Young Adult fiction has been in heavy rotation in my reading for a good number of years now. Now that my kid is in middle school, I have a lot of really great books to pass on to him, but I have found that the bulk of it (aside from vampirey melodrama which I am sure he will have zero interest in) are dystopian trilogies. He flew through the Westerfeld Leviathan books (if anyone can recommend steampunk books appropriate for a middle schooler, let me know), Hunger Games, Maze Runner and is now embarking on the Divergent series, which I never did get around to reading. Searching for something that addresses what some kids his age experience in their lives is a little harder to find. He is a little too young yet for something like “The Hate U Give.” He needs a year or two before he can tackle that one and the John Green and Rainbow Rowell books. It’s that spot between “Harry Potter” and “Eleanor Park” that I’m trying to discover. So, when I heard about “Refugees”, I requested the book from the library to read myself in hopes that this might be something for him to read that didn’t involve dirigibles, teenaged guinea pigs or enforced population and mind control. (All fine things to read about people, but just trying to give the kid options).
It is the story of 3 twelve/thirteen year olds and their families fleeing their countries in seek of a safer and better life. Josef, flees Berlin in 1938, with his mother, father and sister Ruby aboard a cruise ship of fellow Jewish families bound for Cuba. In 1994, Isabel, her pregnant mother, father, grandfather and neighbors leave Cuba on a homemade boat heading towards Miami. After a bomb leaves Mahmoud’s brother on a ledge staring into the empty space that moments before held the family’s television and front wall of their apartment, he leaves with his mother, father and brother on an arduous trek from Aleppo, Syria to Germany in 2015.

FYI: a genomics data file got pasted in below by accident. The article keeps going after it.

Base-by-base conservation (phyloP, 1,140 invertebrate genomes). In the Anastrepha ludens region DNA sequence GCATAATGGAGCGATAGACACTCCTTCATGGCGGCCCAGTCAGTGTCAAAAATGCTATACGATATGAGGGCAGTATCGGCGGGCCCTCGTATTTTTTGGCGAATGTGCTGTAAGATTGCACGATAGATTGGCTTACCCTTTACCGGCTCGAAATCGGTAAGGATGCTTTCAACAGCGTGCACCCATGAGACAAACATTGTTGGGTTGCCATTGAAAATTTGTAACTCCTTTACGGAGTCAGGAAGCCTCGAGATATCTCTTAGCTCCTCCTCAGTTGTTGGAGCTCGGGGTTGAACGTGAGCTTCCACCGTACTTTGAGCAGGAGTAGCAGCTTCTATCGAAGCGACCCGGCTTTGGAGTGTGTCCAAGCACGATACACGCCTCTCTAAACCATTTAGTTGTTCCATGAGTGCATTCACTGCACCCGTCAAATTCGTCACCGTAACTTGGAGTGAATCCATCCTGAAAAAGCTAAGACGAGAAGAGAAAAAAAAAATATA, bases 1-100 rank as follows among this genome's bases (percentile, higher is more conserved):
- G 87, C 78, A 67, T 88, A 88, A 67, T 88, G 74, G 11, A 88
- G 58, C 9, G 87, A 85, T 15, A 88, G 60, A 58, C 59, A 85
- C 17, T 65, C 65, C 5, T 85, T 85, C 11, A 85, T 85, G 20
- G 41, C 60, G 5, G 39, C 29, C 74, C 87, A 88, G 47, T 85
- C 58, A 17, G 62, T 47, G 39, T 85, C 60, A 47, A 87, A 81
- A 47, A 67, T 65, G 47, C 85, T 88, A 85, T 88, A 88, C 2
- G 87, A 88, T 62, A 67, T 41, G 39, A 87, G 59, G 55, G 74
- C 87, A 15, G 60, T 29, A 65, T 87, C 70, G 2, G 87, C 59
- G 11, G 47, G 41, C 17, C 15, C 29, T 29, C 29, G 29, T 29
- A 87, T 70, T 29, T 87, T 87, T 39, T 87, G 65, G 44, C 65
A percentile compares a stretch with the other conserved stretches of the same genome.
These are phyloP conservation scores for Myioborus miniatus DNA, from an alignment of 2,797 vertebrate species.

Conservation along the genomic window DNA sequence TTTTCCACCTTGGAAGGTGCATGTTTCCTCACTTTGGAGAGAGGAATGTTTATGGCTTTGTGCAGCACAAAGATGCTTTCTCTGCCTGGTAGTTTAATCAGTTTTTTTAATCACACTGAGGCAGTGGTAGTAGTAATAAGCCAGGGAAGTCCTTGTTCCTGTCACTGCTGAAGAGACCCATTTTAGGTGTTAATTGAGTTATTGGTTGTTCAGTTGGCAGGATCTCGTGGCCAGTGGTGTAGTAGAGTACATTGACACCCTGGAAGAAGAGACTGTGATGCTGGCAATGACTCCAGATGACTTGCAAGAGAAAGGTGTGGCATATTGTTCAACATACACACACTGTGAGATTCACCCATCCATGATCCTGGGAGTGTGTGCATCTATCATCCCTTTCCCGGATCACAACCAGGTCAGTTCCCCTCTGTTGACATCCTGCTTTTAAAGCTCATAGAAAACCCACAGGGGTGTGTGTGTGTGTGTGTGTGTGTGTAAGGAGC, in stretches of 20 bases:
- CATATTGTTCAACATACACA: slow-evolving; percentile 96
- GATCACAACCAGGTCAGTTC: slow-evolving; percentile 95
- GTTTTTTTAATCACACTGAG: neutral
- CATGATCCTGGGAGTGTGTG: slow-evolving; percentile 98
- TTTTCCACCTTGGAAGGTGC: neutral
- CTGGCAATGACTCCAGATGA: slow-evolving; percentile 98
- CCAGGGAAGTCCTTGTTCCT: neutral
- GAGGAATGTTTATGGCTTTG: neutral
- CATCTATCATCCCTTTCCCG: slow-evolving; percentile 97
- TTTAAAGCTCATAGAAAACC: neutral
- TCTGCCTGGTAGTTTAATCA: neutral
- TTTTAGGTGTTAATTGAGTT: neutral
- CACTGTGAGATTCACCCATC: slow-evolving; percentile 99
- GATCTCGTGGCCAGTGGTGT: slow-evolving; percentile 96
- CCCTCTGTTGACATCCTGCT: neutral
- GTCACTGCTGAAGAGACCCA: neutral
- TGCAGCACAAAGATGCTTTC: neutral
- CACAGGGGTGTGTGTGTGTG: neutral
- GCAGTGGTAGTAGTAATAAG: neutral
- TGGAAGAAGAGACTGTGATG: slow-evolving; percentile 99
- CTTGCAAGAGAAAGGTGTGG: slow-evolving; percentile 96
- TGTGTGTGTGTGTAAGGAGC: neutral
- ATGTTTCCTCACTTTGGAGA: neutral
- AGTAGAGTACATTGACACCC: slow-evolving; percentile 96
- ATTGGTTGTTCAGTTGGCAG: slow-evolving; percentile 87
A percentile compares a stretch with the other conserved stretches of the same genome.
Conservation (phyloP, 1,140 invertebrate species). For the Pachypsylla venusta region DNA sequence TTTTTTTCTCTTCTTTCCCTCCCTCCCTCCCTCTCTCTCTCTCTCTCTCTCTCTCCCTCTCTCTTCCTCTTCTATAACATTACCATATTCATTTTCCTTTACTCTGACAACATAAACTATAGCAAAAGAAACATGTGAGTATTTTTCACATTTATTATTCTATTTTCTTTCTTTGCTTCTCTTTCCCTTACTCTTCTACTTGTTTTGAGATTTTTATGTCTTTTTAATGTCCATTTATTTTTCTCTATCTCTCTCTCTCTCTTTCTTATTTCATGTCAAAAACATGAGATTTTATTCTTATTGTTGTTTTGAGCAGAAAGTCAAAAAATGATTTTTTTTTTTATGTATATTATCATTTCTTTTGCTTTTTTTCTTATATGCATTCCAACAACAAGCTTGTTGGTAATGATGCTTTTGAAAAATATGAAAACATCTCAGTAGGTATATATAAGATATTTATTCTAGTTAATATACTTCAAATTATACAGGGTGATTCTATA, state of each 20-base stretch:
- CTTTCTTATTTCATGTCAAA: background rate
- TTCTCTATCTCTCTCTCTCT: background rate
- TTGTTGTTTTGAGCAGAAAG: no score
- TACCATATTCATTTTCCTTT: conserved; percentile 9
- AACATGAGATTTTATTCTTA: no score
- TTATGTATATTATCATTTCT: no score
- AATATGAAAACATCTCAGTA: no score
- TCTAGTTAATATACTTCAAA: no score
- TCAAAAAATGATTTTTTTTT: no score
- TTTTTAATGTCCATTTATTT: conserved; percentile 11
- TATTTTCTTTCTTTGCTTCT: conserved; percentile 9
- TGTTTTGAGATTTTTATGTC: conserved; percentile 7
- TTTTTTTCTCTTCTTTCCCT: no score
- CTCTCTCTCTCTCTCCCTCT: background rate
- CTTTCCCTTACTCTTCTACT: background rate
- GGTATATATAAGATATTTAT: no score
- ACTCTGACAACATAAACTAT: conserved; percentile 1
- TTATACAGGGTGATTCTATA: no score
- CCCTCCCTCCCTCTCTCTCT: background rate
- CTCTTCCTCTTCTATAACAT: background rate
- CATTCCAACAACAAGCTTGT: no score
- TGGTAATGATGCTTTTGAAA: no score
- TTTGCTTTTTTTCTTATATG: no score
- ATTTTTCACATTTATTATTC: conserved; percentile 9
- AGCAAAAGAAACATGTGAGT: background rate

What I appreciate most about the book is that it is accessible for middle schoolers without dumbing it down or trying to paint a pretty picture to soften the blow. Their journeys are harrowing and often it is the children who are helping to hold up the parents. With the Coast Guard bearing down on them, it is Isabel who must help them reach the shore while her father tends to her mother who has gone into labor in their makeshift boat. When Josef’s father is too damaged by his imprisonment in a concentration camp, Josef must stand up for his family and stand up to the ship’s captain and crew. Mahmoud’s shame and then anger at the Greek ferry-boat passenger’s reaction to the Muslim refugees on the boat praying and “ruining” the vacation view is what pushes him to break through the silence when his parents cannot.
“When they stayed where they were supposed to be – in the ruins of Aleppo or behind the fences of a refugee camp – people could forget about them. But when refugees did something they didn’t want them to do – when they tried to cross the border into their country, or slept on the front stoops of their shops, or jumped in front of their cars, or prayed on the decks of their ferries – that’s when people couldn’t ignore them any longer. “
This is a great book for middle schoolers and grown ups alike. It’s an important book, particularly now, and a good reminder of what was and still is an ongoing struggle for many people in the world.